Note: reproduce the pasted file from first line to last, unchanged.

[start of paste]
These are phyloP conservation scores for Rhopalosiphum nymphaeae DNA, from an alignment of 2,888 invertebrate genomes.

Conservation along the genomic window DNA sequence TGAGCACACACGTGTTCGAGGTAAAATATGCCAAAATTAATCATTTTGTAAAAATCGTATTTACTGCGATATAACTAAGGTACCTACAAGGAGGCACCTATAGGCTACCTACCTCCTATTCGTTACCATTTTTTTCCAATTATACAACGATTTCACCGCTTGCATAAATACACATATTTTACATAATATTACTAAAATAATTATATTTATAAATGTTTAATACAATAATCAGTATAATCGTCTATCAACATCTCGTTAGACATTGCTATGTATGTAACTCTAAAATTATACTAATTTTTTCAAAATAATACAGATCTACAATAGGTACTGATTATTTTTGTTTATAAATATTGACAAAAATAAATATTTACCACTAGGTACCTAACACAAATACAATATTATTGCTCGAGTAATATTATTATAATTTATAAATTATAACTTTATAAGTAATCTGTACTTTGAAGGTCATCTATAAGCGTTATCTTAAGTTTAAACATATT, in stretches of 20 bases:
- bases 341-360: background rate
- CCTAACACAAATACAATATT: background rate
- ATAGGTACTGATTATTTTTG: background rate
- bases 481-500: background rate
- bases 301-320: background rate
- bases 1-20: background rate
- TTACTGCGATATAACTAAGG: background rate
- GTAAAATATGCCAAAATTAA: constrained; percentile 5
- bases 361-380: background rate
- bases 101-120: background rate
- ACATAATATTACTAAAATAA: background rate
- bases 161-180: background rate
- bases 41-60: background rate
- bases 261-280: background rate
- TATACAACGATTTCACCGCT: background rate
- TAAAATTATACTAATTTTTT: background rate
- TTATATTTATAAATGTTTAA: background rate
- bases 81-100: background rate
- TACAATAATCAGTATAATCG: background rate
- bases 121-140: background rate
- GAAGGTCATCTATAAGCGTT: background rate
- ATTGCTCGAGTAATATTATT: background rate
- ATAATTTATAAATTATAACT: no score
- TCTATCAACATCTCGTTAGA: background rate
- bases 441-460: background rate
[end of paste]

These are phyloP conservation scores for Rhopalosiphum nymphaeae DNA, from an alignment of 2,888 invertebrate genomes.

Conservation along the genomic window DNA sequence TGAGCACACACGTGTTCGAGGTAAAATATGCCAAAATTAATCATTTTGTAAAAATCGTATTTACTGCGATATAACTAAGGTACCTACAAGGAGGCACCTATAGGCTACCTACCTCCTATTCGTTACCATTTTTTTCCAATTATACAACGATTTCACCGCTTGCATAAATACACATATTTTACATAATATTACTAAAATAATTATATTTATAAATGTTTAATACAATAATCAGTATAATCGTCTATCAACATCTCGTTAGACATTGCTATGTATGTAACTCTAAAATTATACTAATTTTTTCAAAATAATACAGATCTACAATAGGTACTGATTATTTTTGTTTATAAATATTGACAAAAATAAATATTTACCACTAGGTACCTAACACAAATACAATATTATTGCTCGAGTAATATTATTATAATTTATAAATTATAACTTTATAAGTAATCTGTACTTTGAAGGTCATCTATAAGCGTTATCTTAAGTTTAAACATATT, in stretches of 20 bases:
- bases 341-360: background rate
- CCTAACACAAATACAATATT: background rate
- ATAGGTACTGATTATTTTTG: background rate
- bases 481-500: background rate
- bases 301-320: background rate
- bases 1-20: background rate
- TTACTGCGATATAACTAAGG: background rate
- GTAAAATATGCCAAAATTAA: constrained; percentile 5
- bases 361-380: background rate
- bases 101-120: background rate
- ACATAATATTACTAAAATAA: background rate
- bases 161-180: background rate
- bases 41-60: background rate
- bases 261-280: background rate
- TATACAACGATTTCACCGCT: background rate
- TAAAATTATACTAATTTTTT: background rate
- TTATATTTATAAATGTTTAA: background rate
- bases 81-100: background rate
- TACAATAATCAGTATAATCG: background rate
- bases 121-140: background rate
- GAAGGTCATCTATAAGCGTT: background rate
- ATTGCTCGAGTAATATTATT: background rate
- ATAATTTATAAATTATAACT: no score
- TCTATCAACATCTCGTTAGA: background rate
- bases 441-460: background rate